The Office of Fair Trading has moved to take over responsibility for assessing mergers between NHS trusts and foundation trusts, in a development which could have significant implications for the “pipeline” of aspirant FTs.

It would go beyond the reforms brought in by the 2012 Health Act, which gave the competition watchdog responsibility for reviewing mergers between foundation trusts.

Until now, mergers between FTs and non-FTs have been reviewed by the NHS Co-operation and Competition Panel, which will become part of healthcare sector regulator Monitor in April. However, the OFT has now concluded that these mergers also fall within its jurisdiction, under law predating the Health Act.

OFT mergers director Sheldon Mills told a recent seminar in London that the 2002 Enterprise Act gave the watchdog responsibility for reviewing all mergers between distinct “enterprises”, meaning undertakings carried out for “gain or reward”.

Policy changes introduced over recent years meant both FTs and NHS trusts had “a substantial level of financial autonomy to apply any surplus that they derive from their activities for their own benefit”, he told the Westminster Health Forum on 29 November. “In essence,” he said, this meant NHS trusts were “acting in one sense as independent entities in a market based healthcare economy”.

Sheldon Mills

While services were free for patients, commissioners paid for them. The OFT thought that “clearly” meant those services were “provided otherwise than free of charge”.

Mr Mills continued: “In sum, therefore, we think it’s reasonable to conclude that NHS trusts are enterprises under the provisions of our act.”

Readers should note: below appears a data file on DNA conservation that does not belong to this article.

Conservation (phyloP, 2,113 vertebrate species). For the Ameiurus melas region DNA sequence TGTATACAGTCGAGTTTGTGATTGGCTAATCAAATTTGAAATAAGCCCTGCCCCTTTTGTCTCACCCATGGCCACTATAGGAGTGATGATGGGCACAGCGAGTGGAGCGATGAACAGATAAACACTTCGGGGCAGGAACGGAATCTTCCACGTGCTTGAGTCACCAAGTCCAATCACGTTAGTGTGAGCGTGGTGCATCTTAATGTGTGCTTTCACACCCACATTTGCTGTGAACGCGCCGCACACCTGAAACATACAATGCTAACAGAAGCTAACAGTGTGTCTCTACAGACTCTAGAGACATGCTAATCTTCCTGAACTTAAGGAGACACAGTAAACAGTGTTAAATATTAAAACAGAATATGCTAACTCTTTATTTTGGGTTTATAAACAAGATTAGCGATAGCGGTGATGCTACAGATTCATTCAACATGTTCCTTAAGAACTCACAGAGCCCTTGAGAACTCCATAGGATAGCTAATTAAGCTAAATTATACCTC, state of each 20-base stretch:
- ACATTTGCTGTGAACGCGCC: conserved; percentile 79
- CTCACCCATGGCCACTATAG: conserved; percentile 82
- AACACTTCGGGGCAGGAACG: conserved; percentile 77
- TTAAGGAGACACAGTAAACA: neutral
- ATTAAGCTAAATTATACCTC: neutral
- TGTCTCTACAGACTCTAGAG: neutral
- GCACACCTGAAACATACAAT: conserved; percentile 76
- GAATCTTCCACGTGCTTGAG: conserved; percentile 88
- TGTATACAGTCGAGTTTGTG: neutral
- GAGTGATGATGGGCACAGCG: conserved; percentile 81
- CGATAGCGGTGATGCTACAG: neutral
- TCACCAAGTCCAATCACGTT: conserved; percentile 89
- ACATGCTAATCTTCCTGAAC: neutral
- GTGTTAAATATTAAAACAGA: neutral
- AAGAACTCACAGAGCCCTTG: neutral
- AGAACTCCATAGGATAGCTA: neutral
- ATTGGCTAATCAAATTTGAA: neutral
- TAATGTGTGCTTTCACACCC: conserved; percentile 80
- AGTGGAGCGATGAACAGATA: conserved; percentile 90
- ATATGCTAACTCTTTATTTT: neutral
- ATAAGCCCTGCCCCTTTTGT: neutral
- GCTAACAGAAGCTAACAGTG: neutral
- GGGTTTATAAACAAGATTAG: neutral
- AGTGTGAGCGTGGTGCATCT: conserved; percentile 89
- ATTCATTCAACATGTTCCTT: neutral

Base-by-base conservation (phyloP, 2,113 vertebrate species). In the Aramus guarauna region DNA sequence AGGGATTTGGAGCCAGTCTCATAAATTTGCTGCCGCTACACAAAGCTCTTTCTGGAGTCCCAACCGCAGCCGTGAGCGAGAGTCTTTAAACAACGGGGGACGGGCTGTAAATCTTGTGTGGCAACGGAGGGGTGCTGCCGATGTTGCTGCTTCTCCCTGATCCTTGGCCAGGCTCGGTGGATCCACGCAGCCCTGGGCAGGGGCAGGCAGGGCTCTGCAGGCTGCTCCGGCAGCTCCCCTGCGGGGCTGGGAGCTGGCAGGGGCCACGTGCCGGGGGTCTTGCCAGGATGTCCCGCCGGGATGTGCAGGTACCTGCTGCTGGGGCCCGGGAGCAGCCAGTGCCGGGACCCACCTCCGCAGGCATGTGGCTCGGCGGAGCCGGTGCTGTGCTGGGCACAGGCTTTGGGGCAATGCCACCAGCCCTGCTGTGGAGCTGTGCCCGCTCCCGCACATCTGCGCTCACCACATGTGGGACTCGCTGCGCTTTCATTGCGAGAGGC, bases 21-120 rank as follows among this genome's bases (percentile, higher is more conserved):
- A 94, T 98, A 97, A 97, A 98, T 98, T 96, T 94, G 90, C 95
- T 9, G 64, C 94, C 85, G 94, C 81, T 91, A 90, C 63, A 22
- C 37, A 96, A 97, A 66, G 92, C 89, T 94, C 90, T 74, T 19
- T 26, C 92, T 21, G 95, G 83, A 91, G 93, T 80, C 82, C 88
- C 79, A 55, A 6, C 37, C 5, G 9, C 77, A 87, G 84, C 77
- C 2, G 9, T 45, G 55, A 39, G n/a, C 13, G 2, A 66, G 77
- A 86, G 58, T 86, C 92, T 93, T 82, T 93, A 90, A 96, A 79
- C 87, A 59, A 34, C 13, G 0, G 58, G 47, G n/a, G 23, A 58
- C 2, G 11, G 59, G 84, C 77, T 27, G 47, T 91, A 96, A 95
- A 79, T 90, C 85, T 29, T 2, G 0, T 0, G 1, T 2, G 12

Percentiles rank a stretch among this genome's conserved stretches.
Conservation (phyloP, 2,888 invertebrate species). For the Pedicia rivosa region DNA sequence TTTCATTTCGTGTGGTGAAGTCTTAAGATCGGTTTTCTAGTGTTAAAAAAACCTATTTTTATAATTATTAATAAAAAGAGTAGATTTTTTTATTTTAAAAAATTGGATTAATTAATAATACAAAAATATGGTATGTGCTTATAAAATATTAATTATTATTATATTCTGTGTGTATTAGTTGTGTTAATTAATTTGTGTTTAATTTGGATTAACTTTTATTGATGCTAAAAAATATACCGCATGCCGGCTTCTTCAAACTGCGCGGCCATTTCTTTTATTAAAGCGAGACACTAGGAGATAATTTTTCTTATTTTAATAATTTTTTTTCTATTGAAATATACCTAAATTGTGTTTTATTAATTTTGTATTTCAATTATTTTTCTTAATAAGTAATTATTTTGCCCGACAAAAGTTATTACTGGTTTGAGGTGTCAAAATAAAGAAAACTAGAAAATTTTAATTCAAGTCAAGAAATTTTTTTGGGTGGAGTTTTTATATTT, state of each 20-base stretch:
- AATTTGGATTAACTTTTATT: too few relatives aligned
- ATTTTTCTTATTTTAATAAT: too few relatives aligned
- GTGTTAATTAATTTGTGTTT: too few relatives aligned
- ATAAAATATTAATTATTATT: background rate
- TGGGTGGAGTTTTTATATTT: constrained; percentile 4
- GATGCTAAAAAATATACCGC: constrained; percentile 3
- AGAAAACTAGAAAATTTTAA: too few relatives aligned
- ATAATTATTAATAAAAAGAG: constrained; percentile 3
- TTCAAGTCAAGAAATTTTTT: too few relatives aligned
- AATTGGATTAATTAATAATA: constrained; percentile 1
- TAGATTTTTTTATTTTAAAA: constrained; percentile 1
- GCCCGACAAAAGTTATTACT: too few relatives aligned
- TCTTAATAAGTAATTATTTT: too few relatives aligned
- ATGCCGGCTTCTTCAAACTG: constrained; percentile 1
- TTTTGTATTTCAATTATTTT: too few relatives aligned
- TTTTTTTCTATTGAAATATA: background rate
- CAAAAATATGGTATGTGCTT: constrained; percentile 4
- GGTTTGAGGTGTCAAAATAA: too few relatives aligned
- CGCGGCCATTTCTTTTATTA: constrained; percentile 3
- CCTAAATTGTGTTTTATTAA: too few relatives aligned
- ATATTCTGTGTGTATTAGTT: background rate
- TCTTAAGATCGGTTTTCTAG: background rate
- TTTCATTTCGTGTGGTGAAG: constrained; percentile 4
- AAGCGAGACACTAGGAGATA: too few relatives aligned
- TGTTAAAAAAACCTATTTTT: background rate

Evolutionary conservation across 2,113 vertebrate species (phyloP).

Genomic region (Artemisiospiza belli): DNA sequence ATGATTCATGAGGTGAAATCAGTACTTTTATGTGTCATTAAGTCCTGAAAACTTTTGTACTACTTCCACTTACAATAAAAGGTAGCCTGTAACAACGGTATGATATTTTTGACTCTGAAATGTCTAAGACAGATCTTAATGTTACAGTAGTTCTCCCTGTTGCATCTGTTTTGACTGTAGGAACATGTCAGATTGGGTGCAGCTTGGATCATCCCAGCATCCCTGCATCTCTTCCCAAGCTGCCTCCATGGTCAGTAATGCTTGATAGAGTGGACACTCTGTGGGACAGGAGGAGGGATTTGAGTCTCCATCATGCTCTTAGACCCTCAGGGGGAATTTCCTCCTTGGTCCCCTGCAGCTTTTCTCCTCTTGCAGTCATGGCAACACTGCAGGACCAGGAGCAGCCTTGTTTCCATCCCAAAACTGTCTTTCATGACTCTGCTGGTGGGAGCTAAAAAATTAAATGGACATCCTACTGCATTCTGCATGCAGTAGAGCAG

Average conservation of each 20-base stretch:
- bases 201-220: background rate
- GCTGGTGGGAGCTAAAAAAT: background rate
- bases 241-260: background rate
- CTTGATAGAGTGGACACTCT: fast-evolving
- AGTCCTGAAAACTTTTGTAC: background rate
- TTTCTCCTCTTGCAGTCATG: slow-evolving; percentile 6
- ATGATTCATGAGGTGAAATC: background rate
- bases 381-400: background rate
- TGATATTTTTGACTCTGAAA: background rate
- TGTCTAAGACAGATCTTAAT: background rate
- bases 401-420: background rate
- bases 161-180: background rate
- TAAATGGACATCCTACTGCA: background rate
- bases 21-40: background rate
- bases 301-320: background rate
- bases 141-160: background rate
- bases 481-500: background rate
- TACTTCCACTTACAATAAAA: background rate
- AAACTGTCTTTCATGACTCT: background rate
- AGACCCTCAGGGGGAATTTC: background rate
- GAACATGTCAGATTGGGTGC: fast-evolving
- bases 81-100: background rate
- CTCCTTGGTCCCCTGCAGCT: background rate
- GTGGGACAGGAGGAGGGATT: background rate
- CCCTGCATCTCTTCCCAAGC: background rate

He added that the way the OFT looked at mergers was “relatively similar” to the way in which the CCP had been reviewing them in the past.

However, one senior competition lawyer told HSJ the development could affect NHS trusts seeking to attain FT status by merging with an existing FT. Over the years, he explained, the CCP, Monitor and the Department of Health had developed a “particular policy approach” to the competition implications of NHS mergers: “On some transactions,” he said, “the CCP has taken a more pragmatic view, recognising that we’ve got to have some consolidation in this sector.

“If the OFT comes in and looks at this afresh, they might say ‘why are we approving any of these things?’”

He added: “If the involvement of the OFT signals a more formal approach to mergers, this may have implications both for the FT pipeline timetable, and also for the resources merging trusts will have to secure and pay for to navigate through the process.”

A Monitor spokeswoman said it was currently working with the OFT and the CCP “to decide who will have oversight in the future” over NHS trust-to-FT mergers.